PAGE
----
Wild Thing proves that talented writing and steamy sex scenes can’t overcome unlikeable characters and an unbelievable romance. Reading this book was a frustrating experience since so many things failed to work for me.
Hunter Kincaid’s day definitely takes a turn for the better when he discovers Toni Russo is on location instead of Bianca Ferrari. Bianca, the owner of Action Models, arranged for his company to escort her models into the Idaho wilderness for a photo campaign. During the negotiations, Hunter had a challenging time keeping their relationship professional and cordial given Bianca’s campaign to bed him. He was afraid that he would have the same problem on this trip, and one thing he doesn’t do is sleep with clients. While this is his first time meeting Toni, her deep, throaty, sexy voice on the telephone had him visualizing a young blonde Kathleen Turner. Instead he finds she looks like a naughty-schoolgirl fantasy. He immediately wonders if she wearing any underwear or if she is inked or into bondage. Ugh.
Hunter may be pleased that Toni is there, but she is not. Being in the wilderness is undoubtedly her worst nightmare. A childhood trauma of being deserted for three days in New Jersey Pine Barrens has made her extremely phobic of the great outdoors. Even though she thinks Hunter is too sexy for words, she immediately clashes with him when he insists that she take a short raft trip for hands-on experience before their actual trip. Toni wants to spend as little time as possible outdoors, but after Hunter informs her that he can’t clear her for all the shoots unless she goes rafting, Toni grudgingly acquiesces. Later Hunter witnesses Toni’s panic and he follows her back to her cabin. While she refuses to talk about her fears, she babbles constantly – especially after he happens to see the book her mother sent her on how to find the perfect mate. Hunter than calls his sister and asks her to pick up the book for him, so he can learn how to make himself into Toni’s perfect mate.
The day after the short raft trip, Toni and Hunter are alone in a private area when Toni sees the two rafts with everyone on them leave. Immediately her fears of abandonment overwhelm her. Then she gets separated from Hunter, and it is her childhood experience all over again. She is completely alone in the wilderness. She does make it back to his cabin, and Hunter rejoins her. After his remorseful apology, he fixes dinner for her and afterward Toni attempts to fulfill her part of the bargain by having sex with him. Hunter is astounded by her duty-bound attitude and tells her that he doesn’t want to have sex with her, he wants to make love to her. Toni’s experience tells her otherwise so Hunter has his work cut out for him to convince Toni that what they have is special.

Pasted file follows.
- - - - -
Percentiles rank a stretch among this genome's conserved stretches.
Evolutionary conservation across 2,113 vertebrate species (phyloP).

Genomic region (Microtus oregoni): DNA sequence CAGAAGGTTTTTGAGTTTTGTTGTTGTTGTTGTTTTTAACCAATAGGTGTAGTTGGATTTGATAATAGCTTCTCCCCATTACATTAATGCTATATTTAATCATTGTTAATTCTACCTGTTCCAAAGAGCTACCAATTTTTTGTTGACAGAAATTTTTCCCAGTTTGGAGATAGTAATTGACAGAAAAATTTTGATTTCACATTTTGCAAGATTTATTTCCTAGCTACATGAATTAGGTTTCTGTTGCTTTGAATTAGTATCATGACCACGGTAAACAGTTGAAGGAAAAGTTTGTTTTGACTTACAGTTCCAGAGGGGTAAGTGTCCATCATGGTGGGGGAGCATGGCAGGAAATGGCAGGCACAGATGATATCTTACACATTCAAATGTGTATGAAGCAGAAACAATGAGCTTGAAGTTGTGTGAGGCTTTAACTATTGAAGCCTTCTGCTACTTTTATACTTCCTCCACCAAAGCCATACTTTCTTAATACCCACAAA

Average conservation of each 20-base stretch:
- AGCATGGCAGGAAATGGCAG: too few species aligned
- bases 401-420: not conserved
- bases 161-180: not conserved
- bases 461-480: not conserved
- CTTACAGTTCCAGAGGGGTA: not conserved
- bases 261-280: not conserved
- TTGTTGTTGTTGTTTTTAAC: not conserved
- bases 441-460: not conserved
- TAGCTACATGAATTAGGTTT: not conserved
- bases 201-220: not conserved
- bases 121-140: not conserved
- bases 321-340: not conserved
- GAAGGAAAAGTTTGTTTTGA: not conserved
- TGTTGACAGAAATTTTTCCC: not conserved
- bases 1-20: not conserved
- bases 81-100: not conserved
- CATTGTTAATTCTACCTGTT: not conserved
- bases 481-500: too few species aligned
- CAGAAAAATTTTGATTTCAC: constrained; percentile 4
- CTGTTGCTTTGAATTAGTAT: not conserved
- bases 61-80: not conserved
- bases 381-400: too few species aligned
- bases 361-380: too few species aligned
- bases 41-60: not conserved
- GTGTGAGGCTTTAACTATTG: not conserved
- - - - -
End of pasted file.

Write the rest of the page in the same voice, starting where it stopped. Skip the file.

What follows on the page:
I can enjoy books filled with mental lusting if it is balanced by a believable romance. And for it to be believable, I need something healthy. Hunter sees the same injured look in Toni’s eyes he sees in the disadvantaged and troubled kids that he counsels. He meets Toni and within two hours, he is telling her that he knows her better than he knows his best friends, and within twenty four hours they are making love, not having sex. Rather than taking time to get to know the real person, it seems like Hunter prefers to manipulate her by reading the same relationship book that she is reading. Toni is a wounded soul, Hunter recognizes that, and is compelled to fix it. The first aborted sex scene is heartbreaking for me. Here is a woman that needs a man to know her before taking the relationship to that level, but Hunter doesn’t rise to the challenge.
The characterization is one dimensional with Ms. Kaye relying on looks and lusting to fill in the blanks. Toni is supposedly a unique heroine because she dresses in Goth style clothing, but she didn’t seem very different from all the YA characters I’ve read who rebel by dressing this way.
The secondary characters are irritants. Toni’s best friend, fully aware of her issues with abandonment, leaves her with a man she has known for less than twenty-four hours. Hunter’s brothers, Fisher and Trapper, don’t ask if he wants time alone with her but just head out. Hunter’s sister Karma agrees to pick up the book for him but also picks up unsolicited condoms,too. Even among family there needs to be boundaries. Since all this happened within the first twenty-four hours of their meeting I almost felt like Hunter’s family was trying to procure him a woman.
And finally the heroine’s actions after the big misunderstanding seem extremely reminiscent of Ms. Kaye’s previous book. As I was reading, I thought, “Hello, didn’t this happen in the last book?”
Wild Thing is part of a series, although it can easily be read as a standalone. The next book appears to be about Trapper. I haven’t decided yet if I will be reading it or not, which is quite a change for me.